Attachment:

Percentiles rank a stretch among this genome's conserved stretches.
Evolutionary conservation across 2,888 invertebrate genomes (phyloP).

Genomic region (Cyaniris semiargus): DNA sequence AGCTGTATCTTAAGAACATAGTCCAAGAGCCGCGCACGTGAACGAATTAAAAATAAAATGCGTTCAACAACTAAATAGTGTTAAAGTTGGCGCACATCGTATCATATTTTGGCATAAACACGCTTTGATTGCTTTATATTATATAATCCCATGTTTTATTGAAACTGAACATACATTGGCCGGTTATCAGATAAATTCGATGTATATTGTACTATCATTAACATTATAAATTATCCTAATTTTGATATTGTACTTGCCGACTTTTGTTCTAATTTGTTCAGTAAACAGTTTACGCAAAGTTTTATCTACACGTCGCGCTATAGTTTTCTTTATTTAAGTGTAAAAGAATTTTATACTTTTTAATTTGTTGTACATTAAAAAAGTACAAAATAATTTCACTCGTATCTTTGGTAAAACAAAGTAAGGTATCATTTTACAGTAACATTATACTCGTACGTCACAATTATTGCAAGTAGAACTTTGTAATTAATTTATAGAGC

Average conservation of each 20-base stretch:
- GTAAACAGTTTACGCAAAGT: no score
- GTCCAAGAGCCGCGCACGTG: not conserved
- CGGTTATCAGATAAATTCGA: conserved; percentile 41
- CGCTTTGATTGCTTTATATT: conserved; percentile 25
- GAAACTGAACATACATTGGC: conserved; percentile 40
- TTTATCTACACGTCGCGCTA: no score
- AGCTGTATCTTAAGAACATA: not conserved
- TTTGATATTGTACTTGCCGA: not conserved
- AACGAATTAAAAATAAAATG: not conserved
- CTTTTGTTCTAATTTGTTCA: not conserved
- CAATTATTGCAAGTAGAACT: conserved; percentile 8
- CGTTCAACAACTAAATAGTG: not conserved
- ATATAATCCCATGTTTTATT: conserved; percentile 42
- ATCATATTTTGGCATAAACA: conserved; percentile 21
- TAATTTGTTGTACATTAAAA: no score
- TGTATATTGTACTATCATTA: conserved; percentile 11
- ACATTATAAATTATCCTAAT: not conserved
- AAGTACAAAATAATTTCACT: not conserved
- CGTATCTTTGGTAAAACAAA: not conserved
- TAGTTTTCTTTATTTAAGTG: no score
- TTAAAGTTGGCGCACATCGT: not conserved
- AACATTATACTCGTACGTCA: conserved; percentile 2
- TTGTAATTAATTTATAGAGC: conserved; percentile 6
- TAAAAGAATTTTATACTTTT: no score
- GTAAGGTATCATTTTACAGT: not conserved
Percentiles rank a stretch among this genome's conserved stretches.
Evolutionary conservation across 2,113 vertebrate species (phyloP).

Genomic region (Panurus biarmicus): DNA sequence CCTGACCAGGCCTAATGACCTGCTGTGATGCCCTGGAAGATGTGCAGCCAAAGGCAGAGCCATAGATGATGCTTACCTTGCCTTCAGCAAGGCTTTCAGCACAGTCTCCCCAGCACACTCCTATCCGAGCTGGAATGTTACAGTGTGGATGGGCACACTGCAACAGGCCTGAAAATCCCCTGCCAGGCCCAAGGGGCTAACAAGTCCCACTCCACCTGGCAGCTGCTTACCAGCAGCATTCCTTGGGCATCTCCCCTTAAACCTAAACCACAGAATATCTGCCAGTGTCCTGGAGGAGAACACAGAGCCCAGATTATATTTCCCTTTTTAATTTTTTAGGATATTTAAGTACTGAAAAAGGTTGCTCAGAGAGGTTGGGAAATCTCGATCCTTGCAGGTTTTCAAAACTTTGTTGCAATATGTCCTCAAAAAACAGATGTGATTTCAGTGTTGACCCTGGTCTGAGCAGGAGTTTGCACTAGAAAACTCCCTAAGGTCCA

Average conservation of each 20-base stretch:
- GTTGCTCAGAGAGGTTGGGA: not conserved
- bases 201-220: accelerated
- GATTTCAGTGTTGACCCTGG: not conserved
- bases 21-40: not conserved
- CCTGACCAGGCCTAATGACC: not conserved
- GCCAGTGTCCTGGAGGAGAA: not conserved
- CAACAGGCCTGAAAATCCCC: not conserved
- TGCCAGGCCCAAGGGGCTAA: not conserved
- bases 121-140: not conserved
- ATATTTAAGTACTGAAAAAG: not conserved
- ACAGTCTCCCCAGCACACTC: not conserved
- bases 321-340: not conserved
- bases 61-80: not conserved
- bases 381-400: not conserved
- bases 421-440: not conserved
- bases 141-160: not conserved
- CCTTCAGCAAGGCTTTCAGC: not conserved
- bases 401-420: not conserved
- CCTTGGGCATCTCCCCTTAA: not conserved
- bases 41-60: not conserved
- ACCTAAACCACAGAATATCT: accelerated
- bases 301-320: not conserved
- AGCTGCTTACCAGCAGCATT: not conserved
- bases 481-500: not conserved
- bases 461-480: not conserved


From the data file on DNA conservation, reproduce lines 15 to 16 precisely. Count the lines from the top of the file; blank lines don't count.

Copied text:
- CAATTATTGCAAGTAGAACT: conserved; percentile 8
- CGTTCAACAACTAAATAGTG: not conserved